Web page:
Buckball Abstract

by Pineta

Chapter 1: Sabermetrics for ponies

“Isn’t havin' an alicorn on the team goin' to give us an unfair advantage?” Applejack asked Rainbow Dash as they walked towards Twilight’s castle.

“Well the way I see it,” said Rainbow Dash, “if she stays on the ground and doesn’t buck anything or flap her wings, nopony can call it cheating. And alicorn or unicorn she’s the best pony at magic, so we totally need her on the buckball team if we want to crush Appleloosa. I told her all about it yesterday—she said she wanted to read up about it—but she seemed keen.”

“All the same, it doesn’t seem quite right havin’ a princess playin' for us. I guess Rarity could do it—she’s good at levitatin' things—but she would spend all the time worryin' about what colors we were wearin'.”

“No. Not Rarity,” agreed Dash. “If Twilight won’t do it, we can ask Starlight—she's just as awesome at juggling loads of stuff in the air.”

“I guess,” said Applejack.

They walked through the door of the castle and into the throne room. At the central table they could just make out the horns and manes of Twilight Sparkle and Starlight Glimmer behind piles of books. Both were frantically scribbling notes with their quills.

“…I would say that the earth pony on the Fillydelphia team has been the strongest player in the league this season,” said Twilight. “She has a bucking average of .347.”

“She has a serious weakness,” said Starlight, “she tires too easily—her performance always drops after the first rounds, and she underperforms when playing away from home. But her on-buck plus hugging percentage comes to .850. That compares well to the team from Baltimare.”

“This is so much fun,” exclaimed Twilight, looking up from the table where copies of Hayesian Statistics and The Historical Buckball Abstract lay open. She clapped her hooves together, “I think buckyball just might be the best game ever!”

“It’s buckball,” said Starlight. “A buckyball is a type of fullerene molecule.”

Rainbow and Applejack reached the book-covered table, and pushed a pile of Buckball Almanacs to one side so they could face the unicorns. Copies of Probability Theory, The Discrete Unicorn Distribution, and Bitball fell onto the floor.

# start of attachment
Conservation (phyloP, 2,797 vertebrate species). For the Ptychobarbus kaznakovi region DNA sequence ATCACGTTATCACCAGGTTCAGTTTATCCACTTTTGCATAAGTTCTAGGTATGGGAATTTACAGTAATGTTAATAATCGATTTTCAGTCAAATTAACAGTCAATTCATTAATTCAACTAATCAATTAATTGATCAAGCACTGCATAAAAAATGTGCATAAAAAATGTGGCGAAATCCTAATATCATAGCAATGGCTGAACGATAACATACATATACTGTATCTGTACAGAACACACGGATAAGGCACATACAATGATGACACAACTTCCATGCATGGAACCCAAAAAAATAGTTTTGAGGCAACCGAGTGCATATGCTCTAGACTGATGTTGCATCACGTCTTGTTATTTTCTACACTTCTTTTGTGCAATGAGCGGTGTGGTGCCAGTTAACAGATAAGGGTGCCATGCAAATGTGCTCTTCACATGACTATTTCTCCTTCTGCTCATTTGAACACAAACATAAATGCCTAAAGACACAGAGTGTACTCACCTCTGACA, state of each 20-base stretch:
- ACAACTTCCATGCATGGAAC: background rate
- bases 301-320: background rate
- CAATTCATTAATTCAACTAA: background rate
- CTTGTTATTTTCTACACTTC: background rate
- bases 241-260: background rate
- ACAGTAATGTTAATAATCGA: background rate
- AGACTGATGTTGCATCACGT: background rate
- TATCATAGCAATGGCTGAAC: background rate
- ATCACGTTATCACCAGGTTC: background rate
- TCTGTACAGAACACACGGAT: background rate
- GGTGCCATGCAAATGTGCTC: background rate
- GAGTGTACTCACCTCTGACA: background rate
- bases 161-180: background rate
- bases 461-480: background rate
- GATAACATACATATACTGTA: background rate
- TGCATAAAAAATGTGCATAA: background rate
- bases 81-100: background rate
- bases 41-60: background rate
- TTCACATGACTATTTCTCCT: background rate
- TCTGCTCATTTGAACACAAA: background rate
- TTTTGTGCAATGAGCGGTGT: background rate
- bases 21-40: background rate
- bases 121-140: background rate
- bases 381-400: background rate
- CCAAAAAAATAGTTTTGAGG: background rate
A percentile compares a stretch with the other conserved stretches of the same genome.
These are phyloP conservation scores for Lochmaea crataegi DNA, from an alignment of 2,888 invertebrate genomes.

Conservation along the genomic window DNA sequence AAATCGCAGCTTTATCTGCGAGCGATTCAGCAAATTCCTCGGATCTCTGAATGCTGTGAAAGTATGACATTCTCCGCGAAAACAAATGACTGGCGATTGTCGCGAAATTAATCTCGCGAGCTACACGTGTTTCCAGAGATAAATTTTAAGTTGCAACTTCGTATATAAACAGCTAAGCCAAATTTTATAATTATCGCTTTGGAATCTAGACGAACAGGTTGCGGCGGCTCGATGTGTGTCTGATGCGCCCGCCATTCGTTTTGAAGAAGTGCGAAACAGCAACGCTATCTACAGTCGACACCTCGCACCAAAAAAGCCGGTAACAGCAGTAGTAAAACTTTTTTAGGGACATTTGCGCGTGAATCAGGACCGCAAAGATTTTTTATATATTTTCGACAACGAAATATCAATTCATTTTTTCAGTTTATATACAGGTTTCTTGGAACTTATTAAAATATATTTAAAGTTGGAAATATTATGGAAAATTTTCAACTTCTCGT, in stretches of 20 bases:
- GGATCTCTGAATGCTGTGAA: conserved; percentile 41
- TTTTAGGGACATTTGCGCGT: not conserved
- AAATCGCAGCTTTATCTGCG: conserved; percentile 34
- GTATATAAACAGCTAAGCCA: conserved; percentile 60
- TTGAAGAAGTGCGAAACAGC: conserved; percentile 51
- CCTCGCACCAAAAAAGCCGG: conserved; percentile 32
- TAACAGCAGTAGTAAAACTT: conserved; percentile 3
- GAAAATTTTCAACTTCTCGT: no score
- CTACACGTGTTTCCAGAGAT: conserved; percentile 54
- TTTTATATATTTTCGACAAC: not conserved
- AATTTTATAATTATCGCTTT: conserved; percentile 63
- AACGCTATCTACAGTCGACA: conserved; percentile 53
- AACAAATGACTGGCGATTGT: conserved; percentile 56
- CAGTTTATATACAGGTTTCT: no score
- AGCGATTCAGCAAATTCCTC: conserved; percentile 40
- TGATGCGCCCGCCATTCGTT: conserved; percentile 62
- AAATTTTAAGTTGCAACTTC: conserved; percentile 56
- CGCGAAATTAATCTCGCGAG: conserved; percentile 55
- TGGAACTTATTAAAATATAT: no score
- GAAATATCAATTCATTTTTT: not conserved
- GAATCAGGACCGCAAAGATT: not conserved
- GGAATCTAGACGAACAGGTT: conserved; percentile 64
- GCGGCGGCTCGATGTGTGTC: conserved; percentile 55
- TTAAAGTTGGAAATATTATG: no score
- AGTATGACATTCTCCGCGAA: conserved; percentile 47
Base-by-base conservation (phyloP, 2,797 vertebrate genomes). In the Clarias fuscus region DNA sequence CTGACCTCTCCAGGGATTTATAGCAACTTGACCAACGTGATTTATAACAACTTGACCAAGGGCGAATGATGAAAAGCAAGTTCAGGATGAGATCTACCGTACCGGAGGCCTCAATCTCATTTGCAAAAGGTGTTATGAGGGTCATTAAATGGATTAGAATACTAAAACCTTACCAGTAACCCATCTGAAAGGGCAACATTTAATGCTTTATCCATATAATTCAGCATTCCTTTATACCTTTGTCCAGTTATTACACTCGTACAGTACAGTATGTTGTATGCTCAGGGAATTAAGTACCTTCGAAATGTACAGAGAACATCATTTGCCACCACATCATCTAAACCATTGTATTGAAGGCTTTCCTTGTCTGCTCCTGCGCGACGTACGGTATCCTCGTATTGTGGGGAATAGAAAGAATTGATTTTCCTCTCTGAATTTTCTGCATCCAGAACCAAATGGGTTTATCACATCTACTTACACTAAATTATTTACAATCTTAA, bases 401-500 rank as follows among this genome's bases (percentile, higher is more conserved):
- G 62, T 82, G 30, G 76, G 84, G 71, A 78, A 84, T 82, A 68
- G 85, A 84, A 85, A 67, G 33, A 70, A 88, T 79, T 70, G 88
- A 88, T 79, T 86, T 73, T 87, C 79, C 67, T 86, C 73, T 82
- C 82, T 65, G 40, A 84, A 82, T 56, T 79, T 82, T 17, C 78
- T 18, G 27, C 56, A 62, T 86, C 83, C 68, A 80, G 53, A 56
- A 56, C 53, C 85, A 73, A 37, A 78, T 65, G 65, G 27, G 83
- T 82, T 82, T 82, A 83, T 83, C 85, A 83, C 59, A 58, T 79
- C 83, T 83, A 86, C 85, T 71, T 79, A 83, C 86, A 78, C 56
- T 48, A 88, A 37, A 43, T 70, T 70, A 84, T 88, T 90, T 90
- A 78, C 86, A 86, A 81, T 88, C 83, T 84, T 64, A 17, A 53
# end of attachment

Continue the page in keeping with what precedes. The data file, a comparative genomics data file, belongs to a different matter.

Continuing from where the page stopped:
“So you’ll join the team?” asked Rainbow Dash.

“Oh—Hi Rainbow. Hi Applejack,” said Twilight, looking up from her scroll and noticing and pegasus and earth pony for the first time. “Come and join us—were discussing sabermetrics. It’s so exciting!”

“Saber—what now?” said Applejack.

“The metrics used in Serious Analytical Buckball Research,” said Twilight. “It’s the study of buckball statistics, using mathematical methods to make academically rigorous statements on subjects such as who is the best bucker. It’s absolutely fascinating. I went to collect some books from Canterlot, and it turns out Moondancer had been collecting data from the Canterlot games. We’ve put this together with other studies Starlight found and we’ve been doing a meta-analysis.”

“I don’t care much that fancy mathematics,” said Applejack. “But we need a good unicorn for the team.”

“We can help.”

“You will!” Rainbow smiled enthusiastically.

“Sabermetrics can help by providing the best metric to judge the performance of a player. You have to be careful. Simple measures don’t work very well. For example if you just count the error statistic of the times a unicorn misses a ball, that would favor the slow unicorns—who don’t make many attempts—over the faster ones who dive in wherever they can even if they risk missing.”

Applejack was not convinced by this approach to buckball management.

“But how can you just reduce a pony to a number? That ain’t doin’ anypony justice.”

“Of course there is an inherent uncertainty on the metric for any single player, but if you have enough statistics then the uncertainties will tend to cancel out,” explained Twilight. “And using statistical methods you can get an accurate estimate of that uncertainty. So we can say with 97% certainty that the Appleloosa team will field a player with a bucking average of at least .32, so you’d better pay attention if you want to have a probability of winning above 67%—”


“—meanwhile there’s another way we can help. Starlight’s also been working out the physics of ball flight to help your bucker send the ball along a winning trajectory.”

Starlight lifted up a scroll showing a diagram of the air flow around a ball.

“If you can buck the ball so the air flows faster on one side then its path will curve due to the pressure difference,” she said. “This makes it more difficult for the pegasus defender to intersect the ball. The trick is to get a smooth laminar flow on one side, and a turbulent flow on the other. I’ve been working out a new technique of reverse swing bucking which will work at faster speeds and is sure to give your team the advantage. I just need to work out some of the details and maybe do some experiments.”

“Right…” said Rainbow.

“Well…” said Applejack.

The unicorns had stopped paying them any attention and had returned to scribbling numbers on their scrolls.

“We’ll... err… leave you two to… err… figure out the details,” said Rainbow. She turned away with Applejack and the two friends cantered out of the room.

“That didn’t go quite as I expected,” said Applejack once they were outside of the castle.

“Sure didn’t,” said Rainbow. “How can Twilight and Starlight take it so seriously? It’s supposed to be a game.”

“Well we need to find another unicorn. Maybe we’d do better holdin' trials—so we can actually see how they play.”

“That’s the way to go. We can get Pinkie and Fluttershy to help us play a few rounds. Somehow we need to find a unicorn who can actually play buckball instead of just thinking about playing it.”

“Yeah. Ideally, we want a unicorn who won’t think about anything. Ever.”

Author's Notes:

Further details: Sport for Statistics Fans

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